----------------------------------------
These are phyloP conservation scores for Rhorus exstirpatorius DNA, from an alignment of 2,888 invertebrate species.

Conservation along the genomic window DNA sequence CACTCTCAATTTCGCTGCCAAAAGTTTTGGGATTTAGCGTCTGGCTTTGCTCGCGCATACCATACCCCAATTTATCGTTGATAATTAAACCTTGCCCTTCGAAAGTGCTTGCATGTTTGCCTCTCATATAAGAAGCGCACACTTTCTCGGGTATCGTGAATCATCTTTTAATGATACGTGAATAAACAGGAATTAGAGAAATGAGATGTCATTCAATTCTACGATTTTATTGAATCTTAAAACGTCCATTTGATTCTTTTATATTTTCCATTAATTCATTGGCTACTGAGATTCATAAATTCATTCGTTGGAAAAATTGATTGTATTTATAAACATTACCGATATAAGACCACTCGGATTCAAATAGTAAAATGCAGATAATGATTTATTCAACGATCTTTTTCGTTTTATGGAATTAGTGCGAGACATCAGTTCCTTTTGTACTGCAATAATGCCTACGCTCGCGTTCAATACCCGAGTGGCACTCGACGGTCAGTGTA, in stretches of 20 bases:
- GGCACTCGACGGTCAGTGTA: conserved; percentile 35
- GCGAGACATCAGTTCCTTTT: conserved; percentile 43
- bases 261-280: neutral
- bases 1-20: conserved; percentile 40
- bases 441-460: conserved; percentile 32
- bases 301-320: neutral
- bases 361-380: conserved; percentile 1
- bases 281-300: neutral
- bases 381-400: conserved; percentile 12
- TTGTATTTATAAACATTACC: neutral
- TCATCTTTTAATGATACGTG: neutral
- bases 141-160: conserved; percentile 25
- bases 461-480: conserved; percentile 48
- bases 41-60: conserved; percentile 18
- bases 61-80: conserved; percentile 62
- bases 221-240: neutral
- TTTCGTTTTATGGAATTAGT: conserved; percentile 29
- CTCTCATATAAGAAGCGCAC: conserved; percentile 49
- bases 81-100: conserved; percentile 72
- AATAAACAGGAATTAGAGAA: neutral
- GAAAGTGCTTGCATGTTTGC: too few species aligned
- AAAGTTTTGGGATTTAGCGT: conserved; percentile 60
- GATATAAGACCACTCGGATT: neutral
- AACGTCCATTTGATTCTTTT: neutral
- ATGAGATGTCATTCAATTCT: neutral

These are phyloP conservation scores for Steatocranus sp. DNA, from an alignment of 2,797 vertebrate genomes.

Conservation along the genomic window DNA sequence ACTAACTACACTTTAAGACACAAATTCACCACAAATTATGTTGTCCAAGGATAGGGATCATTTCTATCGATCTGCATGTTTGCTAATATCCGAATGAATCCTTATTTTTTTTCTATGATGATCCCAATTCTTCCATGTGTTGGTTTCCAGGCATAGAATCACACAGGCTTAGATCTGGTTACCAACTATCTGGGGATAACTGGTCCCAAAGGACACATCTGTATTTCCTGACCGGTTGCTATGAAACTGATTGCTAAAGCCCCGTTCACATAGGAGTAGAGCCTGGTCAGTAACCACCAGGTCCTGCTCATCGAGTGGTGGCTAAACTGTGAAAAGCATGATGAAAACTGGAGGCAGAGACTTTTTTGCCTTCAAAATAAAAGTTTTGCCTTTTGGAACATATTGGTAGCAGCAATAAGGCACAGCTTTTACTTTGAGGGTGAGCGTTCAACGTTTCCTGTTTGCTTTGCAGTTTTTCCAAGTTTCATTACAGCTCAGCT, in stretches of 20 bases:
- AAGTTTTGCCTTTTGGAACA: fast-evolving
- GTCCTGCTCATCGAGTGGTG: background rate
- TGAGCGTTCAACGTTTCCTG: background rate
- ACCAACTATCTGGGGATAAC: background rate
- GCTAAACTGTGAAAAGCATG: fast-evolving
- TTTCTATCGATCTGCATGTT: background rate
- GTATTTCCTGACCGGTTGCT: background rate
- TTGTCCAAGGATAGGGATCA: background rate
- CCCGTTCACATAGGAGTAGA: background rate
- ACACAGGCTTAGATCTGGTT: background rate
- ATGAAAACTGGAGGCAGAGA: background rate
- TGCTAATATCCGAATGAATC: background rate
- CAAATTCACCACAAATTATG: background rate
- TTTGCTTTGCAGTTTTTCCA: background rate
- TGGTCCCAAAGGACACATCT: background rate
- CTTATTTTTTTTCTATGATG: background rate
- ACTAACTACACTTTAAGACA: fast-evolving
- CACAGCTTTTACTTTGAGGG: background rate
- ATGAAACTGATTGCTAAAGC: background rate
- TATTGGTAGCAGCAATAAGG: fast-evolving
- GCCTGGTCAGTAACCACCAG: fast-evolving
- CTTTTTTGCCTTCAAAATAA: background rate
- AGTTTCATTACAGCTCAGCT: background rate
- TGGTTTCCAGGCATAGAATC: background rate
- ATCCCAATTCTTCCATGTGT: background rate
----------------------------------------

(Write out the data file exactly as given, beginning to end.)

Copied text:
These are phyloP conservation scores for Rhorus exstirpatorius DNA, from an alignment of 2,888 invertebrate species.

Conservation along the genomic window DNA sequence CACTCTCAATTTCGCTGCCAAAAGTTTTGGGATTTAGCGTCTGGCTTTGCTCGCGCATACCATACCCCAATTTATCGTTGATAATTAAACCTTGCCCTTCGAAAGTGCTTGCATGTTTGCCTCTCATATAAGAAGCGCACACTTTCTCGGGTATCGTGAATCATCTTTTAATGATACGTGAATAAACAGGAATTAGAGAAATGAGATGTCATTCAATTCTACGATTTTATTGAATCTTAAAACGTCCATTTGATTCTTTTATATTTTCCATTAATTCATTGGCTACTGAGATTCATAAATTCATTCGTTGGAAAAATTGATTGTATTTATAAACATTACCGATATAAGACCACTCGGATTCAAATAGTAAAATGCAGATAATGATTTATTCAACGATCTTTTTCGTTTTATGGAATTAGTGCGAGACATCAGTTCCTTTTGTACTGCAATAATGCCTACGCTCGCGTTCAATACCCGAGTGGCACTCGACGGTCAGTGTA, in stretches of 20 bases:
- GGCACTCGACGGTCAGTGTA: conserved; percentile 35
- GCGAGACATCAGTTCCTTTT: conserved; percentile 43
- bases 261-280: neutral
- bases 1-20: conserved; percentile 40
- bases 441-460: conserved; percentile 32
- bases 301-320: neutral
- bases 361-380: conserved; percentile 1
- bases 281-300: neutral
- bases 381-400: conserved; percentile 12
- TTGTATTTATAAACATTACC: neutral
- TCATCTTTTAATGATACGTG: neutral
- bases 141-160: conserved; percentile 25
- bases 461-480: conserved; percentile 48
- bases 41-60: conserved; percentile 18
- bases 61-80: conserved; percentile 62
- bases 221-240: neutral
- TTTCGTTTTATGGAATTAGT: conserved; percentile 29
- CTCTCATATAAGAAGCGCAC: conserved; percentile 49
- bases 81-100: conserved; percentile 72
- AATAAACAGGAATTAGAGAA: neutral
- GAAAGTGCTTGCATGTTTGC: too few species aligned
- AAAGTTTTGGGATTTAGCGT: conserved; percentile 60
- GATATAAGACCACTCGGATT: neutral
- AACGTCCATTTGATTCTTTT: neutral
- ATGAGATGTCATTCAATTCT: neutral

These are phyloP conservation scores for Steatocranus sp. DNA, from an alignment of 2,797 vertebrate genomes.

Conservation along the genomic window DNA sequence ACTAACTACACTTTAAGACACAAATTCACCACAAATTATGTTGTCCAAGGATAGGGATCATTTCTATCGATCTGCATGTTTGCTAATATCCGAATGAATCCTTATTTTTTTTCTATGATGATCCCAATTCTTCCATGTGTTGGTTTCCAGGCATAGAATCACACAGGCTTAGATCTGGTTACCAACTATCTGGGGATAACTGGTCCCAAAGGACACATCTGTATTTCCTGACCGGTTGCTATGAAACTGATTGCTAAAGCCCCGTTCACATAGGAGTAGAGCCTGGTCAGTAACCACCAGGTCCTGCTCATCGAGTGGTGGCTAAACTGTGAAAAGCATGATGAAAACTGGAGGCAGAGACTTTTTTGCCTTCAAAATAAAAGTTTTGCCTTTTGGAACATATTGGTAGCAGCAATAAGGCACAGCTTTTACTTTGAGGGTGAGCGTTCAACGTTTCCTGTTTGCTTTGCAGTTTTTCCAAGTTTCATTACAGCTCAGCT, in stretches of 20 bases:
- AAGTTTTGCCTTTTGGAACA: fast-evolving
- GTCCTGCTCATCGAGTGGTG: background rate
- TGAGCGTTCAACGTTTCCTG: background rate
- ACCAACTATCTGGGGATAAC: background rate
- GCTAAACTGTGAAAAGCATG: fast-evolving
- TTTCTATCGATCTGCATGTT: background rate
- GTATTTCCTGACCGGTTGCT: background rate
- TTGTCCAAGGATAGGGATCA: background rate
- CCCGTTCACATAGGAGTAGA: background rate
- ACACAGGCTTAGATCTGGTT: background rate
- ATGAAAACTGGAGGCAGAGA: background rate
- TGCTAATATCCGAATGAATC: background rate
- CAAATTCACCACAAATTATG: background rate
- TTTGCTTTGCAGTTTTTCCA: background rate
- TGGTCCCAAAGGACACATCT: background rate
- CTTATTTTTTTTCTATGATG: background rate
- ACTAACTACACTTTAAGACA: fast-evolving
- CACAGCTTTTACTTTGAGGG: background rate
- ATGAAACTGATTGCTAAAGC: background rate
- TATTGGTAGCAGCAATAAGG: fast-evolving
- GCCTGGTCAGTAACCACCAG: fast-evolving
- CTTTTTTGCCTTCAAAATAA: background rate
- AGTTTCATTACAGCTCAGCT: background rate
- TGGTTTCCAGGCATAGAATC: background rate
- ATCCCAATTCTTCCATGTGT: background rate